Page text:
To the Grand National Problem, we can add the Yukon Denali problem. New-truck buyers want Yukon Denalis to carry roast-turkey-sized kids to tumbling class. Used-truck buyers want something entirely different. They want work trucks, because they’re planning to work with them. As a consequence, genuine heavy-duty work trucks fetch GTI-vs.-Golf money on the secondary market. If you buy a Big Three diesel 3/4-ton truck and take even the most cursory care of it, you can expect that it will be worth serious cash more or less eternally. In particular, the Dodges seem to retain insane value even with half-a-million miles on them. There’s someone out there who needs to haul something to a job site and he really wants that truck, as long as it’s mechanically sound.

On a whim, I called up eBay and looked at what 2008 Yukon Denalis were fetching. Then I looked at what 4×4 Silverados of the same year cost. Guess what? The Denalis were in better condition, they had way less mileage, often well below 100k when the work trucks were at 125k or more — and they cost the same, or less. The older you get, the more advantage the Silverado gains. By the time they’re fifteen years old, the Yukons are going for about half what the Silverados cost.

Remember, dear reader, that a Yukon Denali is just a Silverado with nicer stuff. If you had enough time, you could make a Denalirado by bolting on the front end from the SUV onto the frame of the truck. People do it. Well, most of the time they do it with Escalades to make Escaladarados or something like that.

Speaking of the Escalade… Six-year-old Escalades are priced dead even with 4×4 Silverado Z71s. Unless you absolutely wanted the open bed — and most of the people who do physical labor with a variety of tools would rather have that space enclosed and lockable — why would you buy the pickup? The smart money’s on buying the SUV.

Construction laborers are pretty smart people by and large. I realize that’s not the common opinion but I’ve rarely met a long-serving laborer who didn’t have a keen understanding of the value of a dollar. For well over a decade now, these guys, particularly in the Midwest, have been buying used conversion vans instead of used plain-white vans. They pay less for them and they get better-condition vehicles with lower mileage. So what if the thing has stripes on the outside and velour on the inside? You’re just going to beat the thing to death anyway. It’s a tool. Get the best tool possible for the least money possible.

I’ll start looking out for Denalis and Escalades on job sites. I like the idea of it for a few reasons. The first is that it demonstrates just how thin the veneer of prestige is on these monster crapwagons. Were I fortunate enough to be having a new house built, I’d insist that the work crews drive used Escalades. Park ’em all in a row, with wiring and lumber and raw mulch seeping out from their open tailgates. Let the neighbors think about that for a minute. Let them think about what message they’re really sending by going to a Cadillac dealership and paying double the Silverado’s price just to get some pimp juice.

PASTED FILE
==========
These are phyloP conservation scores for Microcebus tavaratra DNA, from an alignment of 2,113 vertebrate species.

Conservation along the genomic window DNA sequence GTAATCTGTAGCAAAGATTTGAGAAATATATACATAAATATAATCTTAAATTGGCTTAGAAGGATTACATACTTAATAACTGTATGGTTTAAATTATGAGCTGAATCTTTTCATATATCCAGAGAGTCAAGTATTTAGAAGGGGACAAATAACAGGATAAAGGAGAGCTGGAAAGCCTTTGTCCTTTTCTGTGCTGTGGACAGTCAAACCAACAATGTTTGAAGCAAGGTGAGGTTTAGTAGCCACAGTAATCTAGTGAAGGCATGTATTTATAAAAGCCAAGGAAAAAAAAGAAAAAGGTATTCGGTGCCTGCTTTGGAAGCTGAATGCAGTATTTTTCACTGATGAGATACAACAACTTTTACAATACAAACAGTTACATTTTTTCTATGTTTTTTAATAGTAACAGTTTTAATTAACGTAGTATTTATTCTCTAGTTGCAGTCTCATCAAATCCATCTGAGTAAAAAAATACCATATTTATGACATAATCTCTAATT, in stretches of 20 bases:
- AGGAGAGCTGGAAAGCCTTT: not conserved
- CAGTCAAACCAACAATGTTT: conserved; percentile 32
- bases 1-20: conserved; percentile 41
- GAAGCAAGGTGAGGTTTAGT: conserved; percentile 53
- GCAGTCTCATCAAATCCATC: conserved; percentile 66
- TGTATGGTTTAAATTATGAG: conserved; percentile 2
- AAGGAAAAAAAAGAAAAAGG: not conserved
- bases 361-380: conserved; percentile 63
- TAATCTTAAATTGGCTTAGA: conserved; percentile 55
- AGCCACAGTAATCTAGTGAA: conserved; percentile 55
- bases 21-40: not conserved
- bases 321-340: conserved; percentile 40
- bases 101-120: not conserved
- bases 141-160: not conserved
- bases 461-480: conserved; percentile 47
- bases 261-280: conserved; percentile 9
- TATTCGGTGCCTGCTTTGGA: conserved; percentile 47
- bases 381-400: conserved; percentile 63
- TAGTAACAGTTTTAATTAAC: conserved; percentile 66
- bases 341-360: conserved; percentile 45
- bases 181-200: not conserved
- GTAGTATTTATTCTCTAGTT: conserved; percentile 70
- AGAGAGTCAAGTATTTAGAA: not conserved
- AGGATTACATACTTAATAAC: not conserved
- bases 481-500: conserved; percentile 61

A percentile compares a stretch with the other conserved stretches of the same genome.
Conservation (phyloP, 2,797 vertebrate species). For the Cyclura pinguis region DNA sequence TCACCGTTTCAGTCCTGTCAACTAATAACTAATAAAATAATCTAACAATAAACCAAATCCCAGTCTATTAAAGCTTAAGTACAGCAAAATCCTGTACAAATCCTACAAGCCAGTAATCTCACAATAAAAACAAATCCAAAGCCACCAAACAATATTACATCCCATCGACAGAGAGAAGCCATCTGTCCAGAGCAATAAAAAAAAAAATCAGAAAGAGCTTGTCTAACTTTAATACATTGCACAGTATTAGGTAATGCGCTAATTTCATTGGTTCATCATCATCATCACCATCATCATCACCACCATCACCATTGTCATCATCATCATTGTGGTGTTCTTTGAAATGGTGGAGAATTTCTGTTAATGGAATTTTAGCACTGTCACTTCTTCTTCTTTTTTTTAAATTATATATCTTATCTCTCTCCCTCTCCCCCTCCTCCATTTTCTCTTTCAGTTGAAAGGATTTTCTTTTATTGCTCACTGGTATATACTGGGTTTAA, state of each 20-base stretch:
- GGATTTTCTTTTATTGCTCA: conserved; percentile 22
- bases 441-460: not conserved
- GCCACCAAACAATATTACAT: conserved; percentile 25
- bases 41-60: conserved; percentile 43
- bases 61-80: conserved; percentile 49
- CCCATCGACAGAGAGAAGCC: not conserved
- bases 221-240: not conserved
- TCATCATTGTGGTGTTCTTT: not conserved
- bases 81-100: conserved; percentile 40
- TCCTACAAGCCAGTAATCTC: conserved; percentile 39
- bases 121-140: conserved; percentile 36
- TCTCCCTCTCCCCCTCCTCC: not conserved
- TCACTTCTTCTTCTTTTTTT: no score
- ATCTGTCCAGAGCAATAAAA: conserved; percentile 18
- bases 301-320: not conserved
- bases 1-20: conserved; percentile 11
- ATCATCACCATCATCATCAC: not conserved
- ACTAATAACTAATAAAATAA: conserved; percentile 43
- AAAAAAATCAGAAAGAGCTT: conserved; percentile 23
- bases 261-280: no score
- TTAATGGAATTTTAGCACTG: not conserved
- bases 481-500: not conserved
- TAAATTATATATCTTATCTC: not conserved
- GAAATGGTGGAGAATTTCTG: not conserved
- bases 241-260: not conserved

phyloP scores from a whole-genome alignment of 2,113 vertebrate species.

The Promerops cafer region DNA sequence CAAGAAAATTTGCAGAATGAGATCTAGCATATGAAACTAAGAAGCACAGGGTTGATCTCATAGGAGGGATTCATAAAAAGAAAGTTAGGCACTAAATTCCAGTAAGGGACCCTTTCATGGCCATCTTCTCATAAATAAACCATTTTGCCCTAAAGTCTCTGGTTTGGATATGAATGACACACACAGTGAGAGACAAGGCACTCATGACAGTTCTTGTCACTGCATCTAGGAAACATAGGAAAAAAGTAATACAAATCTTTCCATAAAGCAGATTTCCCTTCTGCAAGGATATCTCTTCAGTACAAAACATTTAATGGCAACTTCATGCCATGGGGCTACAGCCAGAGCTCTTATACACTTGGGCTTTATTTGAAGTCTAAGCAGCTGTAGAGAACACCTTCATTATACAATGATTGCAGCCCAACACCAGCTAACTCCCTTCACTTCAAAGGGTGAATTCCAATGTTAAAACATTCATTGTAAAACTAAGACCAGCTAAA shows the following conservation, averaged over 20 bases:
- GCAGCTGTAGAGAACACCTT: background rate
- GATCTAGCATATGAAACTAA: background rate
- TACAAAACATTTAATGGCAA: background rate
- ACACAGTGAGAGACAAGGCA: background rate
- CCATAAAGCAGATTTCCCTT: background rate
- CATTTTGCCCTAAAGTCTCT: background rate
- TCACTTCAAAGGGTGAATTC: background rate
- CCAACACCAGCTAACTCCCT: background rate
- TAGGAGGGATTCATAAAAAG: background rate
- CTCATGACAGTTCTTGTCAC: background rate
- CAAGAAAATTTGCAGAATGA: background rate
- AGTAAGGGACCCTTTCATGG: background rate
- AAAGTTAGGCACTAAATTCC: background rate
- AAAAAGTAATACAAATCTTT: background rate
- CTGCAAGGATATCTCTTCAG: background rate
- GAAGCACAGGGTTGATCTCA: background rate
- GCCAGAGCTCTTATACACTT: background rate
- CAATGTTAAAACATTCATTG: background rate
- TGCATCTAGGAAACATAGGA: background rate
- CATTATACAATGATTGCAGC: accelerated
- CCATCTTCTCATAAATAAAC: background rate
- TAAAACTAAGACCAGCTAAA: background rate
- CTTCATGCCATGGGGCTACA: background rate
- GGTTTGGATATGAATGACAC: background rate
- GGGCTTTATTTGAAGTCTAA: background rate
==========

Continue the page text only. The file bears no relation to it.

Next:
It’s also a testament to the strength of the GMT900 that it does pretty well in these applications, particularly with a decent powerplant attached to the transmission. If the images of HiLuxes carrying the Taliban helped further Toyota’s reputation for reliability, perhaps seeing a bunch of beat-up ‘Slades carrying toilets and ceramic tiles would get the word out to the people who are currently lining up to pay just under fifty grand for the cheapo variant of the Lex-GX.

Last and certainly not least, when I see a Denali carrying construction workers I’m seated just a bit deeper in reality as a result. The biggest challenge you’ll face as you enter middle age is reconciling your potential with your reality. As a kid they told you that you could do anything. As an adult you know what you’ve done and what’s left. Think of that showroom-new Denali as a spoiled child with “unlimited potential”. He could carry an ambassador or a starlet or a titan of industry, maybe that Christian Grey fellow that all the Vassar girls with the postgrad work in women’s studies wish would tie them up and smack ’em around a bit. The potential for a new Denali is limited only by the advertising and the available equity in one’s McMansion.

Six years later, which is like twenty-six years in human terms, you’re carrying construction workers to a rutted job site, and you’re wearing three different brands of tire, and there’s a distinct tang of urine in the air. That’s life for you. The untimely departure of your potential and the imminent arrival of your reality. Make peace with it; it’s all you deserve, and all you’ll get.

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239 Comments on “No Fixed Abode: The secret second life of gilded trucks....”


  • avatar
    danio3834

    “as the failure-prone five-point-three listlessly groaned it through traffic”

    What’s particularly failure prone about the 5.3l?

    • 0 avatar
      PonchoIndian

      I was wondering the same thing

      • 0 avatar
        Carlson Fan